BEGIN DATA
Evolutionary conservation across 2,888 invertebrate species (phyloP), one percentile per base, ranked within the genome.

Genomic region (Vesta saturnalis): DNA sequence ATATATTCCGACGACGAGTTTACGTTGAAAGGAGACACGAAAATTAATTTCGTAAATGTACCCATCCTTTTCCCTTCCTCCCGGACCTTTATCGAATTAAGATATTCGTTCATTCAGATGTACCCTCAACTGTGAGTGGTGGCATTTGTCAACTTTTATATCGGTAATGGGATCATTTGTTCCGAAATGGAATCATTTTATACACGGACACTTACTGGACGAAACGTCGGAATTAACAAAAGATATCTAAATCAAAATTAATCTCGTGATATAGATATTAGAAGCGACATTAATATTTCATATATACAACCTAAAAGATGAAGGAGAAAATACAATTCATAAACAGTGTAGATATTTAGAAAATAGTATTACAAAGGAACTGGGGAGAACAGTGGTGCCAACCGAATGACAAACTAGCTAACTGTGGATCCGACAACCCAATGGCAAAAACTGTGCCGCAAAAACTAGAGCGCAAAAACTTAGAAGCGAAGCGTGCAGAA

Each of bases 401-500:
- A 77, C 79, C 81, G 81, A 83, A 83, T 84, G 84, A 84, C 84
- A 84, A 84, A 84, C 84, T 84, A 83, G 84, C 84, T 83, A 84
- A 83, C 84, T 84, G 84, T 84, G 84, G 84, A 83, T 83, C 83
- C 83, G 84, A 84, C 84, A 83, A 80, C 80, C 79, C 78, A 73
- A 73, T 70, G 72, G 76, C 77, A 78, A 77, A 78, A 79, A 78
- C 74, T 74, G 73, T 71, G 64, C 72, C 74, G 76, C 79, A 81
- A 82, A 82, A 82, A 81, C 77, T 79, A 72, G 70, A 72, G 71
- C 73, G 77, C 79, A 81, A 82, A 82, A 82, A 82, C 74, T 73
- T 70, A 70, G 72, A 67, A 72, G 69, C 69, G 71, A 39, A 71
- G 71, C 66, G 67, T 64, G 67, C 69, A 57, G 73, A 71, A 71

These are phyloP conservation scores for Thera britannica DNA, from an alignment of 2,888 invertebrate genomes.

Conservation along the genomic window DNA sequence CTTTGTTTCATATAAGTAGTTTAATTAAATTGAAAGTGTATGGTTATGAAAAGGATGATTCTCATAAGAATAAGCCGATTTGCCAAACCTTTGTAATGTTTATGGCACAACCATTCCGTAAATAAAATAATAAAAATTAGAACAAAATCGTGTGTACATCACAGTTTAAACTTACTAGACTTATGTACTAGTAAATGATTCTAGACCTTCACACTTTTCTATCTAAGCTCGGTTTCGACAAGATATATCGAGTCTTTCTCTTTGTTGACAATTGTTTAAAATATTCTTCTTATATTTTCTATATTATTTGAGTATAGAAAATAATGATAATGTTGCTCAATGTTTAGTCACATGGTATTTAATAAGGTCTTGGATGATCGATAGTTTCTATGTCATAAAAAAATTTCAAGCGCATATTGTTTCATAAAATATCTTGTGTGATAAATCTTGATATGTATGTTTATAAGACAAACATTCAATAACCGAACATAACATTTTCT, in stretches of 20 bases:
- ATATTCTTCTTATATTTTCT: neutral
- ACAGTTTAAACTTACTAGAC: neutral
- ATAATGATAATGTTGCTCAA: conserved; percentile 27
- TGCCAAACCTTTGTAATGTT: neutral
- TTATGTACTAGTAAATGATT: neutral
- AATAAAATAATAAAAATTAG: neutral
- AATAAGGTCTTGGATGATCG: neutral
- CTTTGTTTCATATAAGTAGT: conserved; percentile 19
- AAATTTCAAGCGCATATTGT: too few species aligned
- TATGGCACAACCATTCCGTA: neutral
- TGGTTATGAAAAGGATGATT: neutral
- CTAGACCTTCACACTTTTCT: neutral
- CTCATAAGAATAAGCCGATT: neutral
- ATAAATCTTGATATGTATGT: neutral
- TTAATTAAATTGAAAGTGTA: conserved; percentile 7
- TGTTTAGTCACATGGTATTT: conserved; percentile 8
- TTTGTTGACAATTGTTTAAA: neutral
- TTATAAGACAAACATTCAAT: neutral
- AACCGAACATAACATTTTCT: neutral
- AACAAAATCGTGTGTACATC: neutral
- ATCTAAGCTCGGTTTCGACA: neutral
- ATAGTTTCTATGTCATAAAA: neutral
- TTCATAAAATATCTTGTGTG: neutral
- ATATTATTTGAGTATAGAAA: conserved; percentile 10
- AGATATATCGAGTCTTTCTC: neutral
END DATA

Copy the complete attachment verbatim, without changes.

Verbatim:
Evolutionary conservation across 2,888 invertebrate species (phyloP), one percentile per base, ranked within the genome.

Genomic region (Vesta saturnalis): DNA sequence ATATATTCCGACGACGAGTTTACGTTGAAAGGAGACACGAAAATTAATTTCGTAAATGTACCCATCCTTTTCCCTTCCTCCCGGACCTTTATCGAATTAAGATATTCGTTCATTCAGATGTACCCTCAACTGTGAGTGGTGGCATTTGTCAACTTTTATATCGGTAATGGGATCATTTGTTCCGAAATGGAATCATTTTATACACGGACACTTACTGGACGAAACGTCGGAATTAACAAAAGATATCTAAATCAAAATTAATCTCGTGATATAGATATTAGAAGCGACATTAATATTTCATATATACAACCTAAAAGATGAAGGAGAAAATACAATTCATAAACAGTGTAGATATTTAGAAAATAGTATTACAAAGGAACTGGGGAGAACAGTGGTGCCAACCGAATGACAAACTAGCTAACTGTGGATCCGACAACCCAATGGCAAAAACTGTGCCGCAAAAACTAGAGCGCAAAAACTTAGAAGCGAAGCGTGCAGAA

Each of bases 401-500:
- A 77, C 79, C 81, G 81, A 83, A 83, T 84, G 84, A 84, C 84
- A 84, A 84, A 84, C 84, T 84, A 83, G 84, C 84, T 83, A 84
- A 83, C 84, T 84, G 84, T 84, G 84, G 84, A 83, T 83, C 83
- C 83, G 84, A 84, C 84, A 83, A 80, C 80, C 79, C 78, A 73
- A 73, T 70, G 72, G 76, C 77, A 78, A 77, A 78, A 79, A 78
- C 74, T 74, G 73, T 71, G 64, C 72, C 74, G 76, C 79, A 81
- A 82, A 82, A 82, A 81, C 77, T 79, A 72, G 70, A 72, G 71
- C 73, G 77, C 79, A 81, A 82, A 82, A 82, A 82, C 74, T 73
- T 70, A 70, G 72, A 67, A 72, G 69, C 69, G 71, A 39, A 71
- G 71, C 66, G 67, T 64, G 67, C 69, A 57, G 73, A 71, A 71

These are phyloP conservation scores for Thera britannica DNA, from an alignment of 2,888 invertebrate genomes.

Conservation along the genomic window DNA sequence CTTTGTTTCATATAAGTAGTTTAATTAAATTGAAAGTGTATGGTTATGAAAAGGATGATTCTCATAAGAATAAGCCGATTTGCCAAACCTTTGTAATGTTTATGGCACAACCATTCCGTAAATAAAATAATAAAAATTAGAACAAAATCGTGTGTACATCACAGTTTAAACTTACTAGACTTATGTACTAGTAAATGATTCTAGACCTTCACACTTTTCTATCTAAGCTCGGTTTCGACAAGATATATCGAGTCTTTCTCTTTGTTGACAATTGTTTAAAATATTCTTCTTATATTTTCTATATTATTTGAGTATAGAAAATAATGATAATGTTGCTCAATGTTTAGTCACATGGTATTTAATAAGGTCTTGGATGATCGATAGTTTCTATGTCATAAAAAAATTTCAAGCGCATATTGTTTCATAAAATATCTTGTGTGATAAATCTTGATATGTATGTTTATAAGACAAACATTCAATAACCGAACATAACATTTTCT, in stretches of 20 bases:
- ATATTCTTCTTATATTTTCT: neutral
- ACAGTTTAAACTTACTAGAC: neutral
- ATAATGATAATGTTGCTCAA: conserved; percentile 27
- TGCCAAACCTTTGTAATGTT: neutral
- TTATGTACTAGTAAATGATT: neutral
- AATAAAATAATAAAAATTAG: neutral
- AATAAGGTCTTGGATGATCG: neutral
- CTTTGTTTCATATAAGTAGT: conserved; percentile 19
- AAATTTCAAGCGCATATTGT: too few species aligned
- TATGGCACAACCATTCCGTA: neutral
- TGGTTATGAAAAGGATGATT: neutral
- CTAGACCTTCACACTTTTCT: neutral
- CTCATAAGAATAAGCCGATT: neutral
- ATAAATCTTGATATGTATGT: neutral
- TTAATTAAATTGAAAGTGTA: conserved; percentile 7
- TGTTTAGTCACATGGTATTT: conserved; percentile 8
- TTTGTTGACAATTGTTTAAA: neutral
- TTATAAGACAAACATTCAAT: neutral
- AACCGAACATAACATTTTCT: neutral
- AACAAAATCGTGTGTACATC: neutral
- ATCTAAGCTCGGTTTCGACA: neutral
- ATAGTTTCTATGTCATAAAA: neutral
- TTCATAAAATATCTTGTGTG: neutral
- ATATTATTTGAGTATAGAAA: conserved; percentile 10
- AGATATATCGAGTCTTTCTC: neutral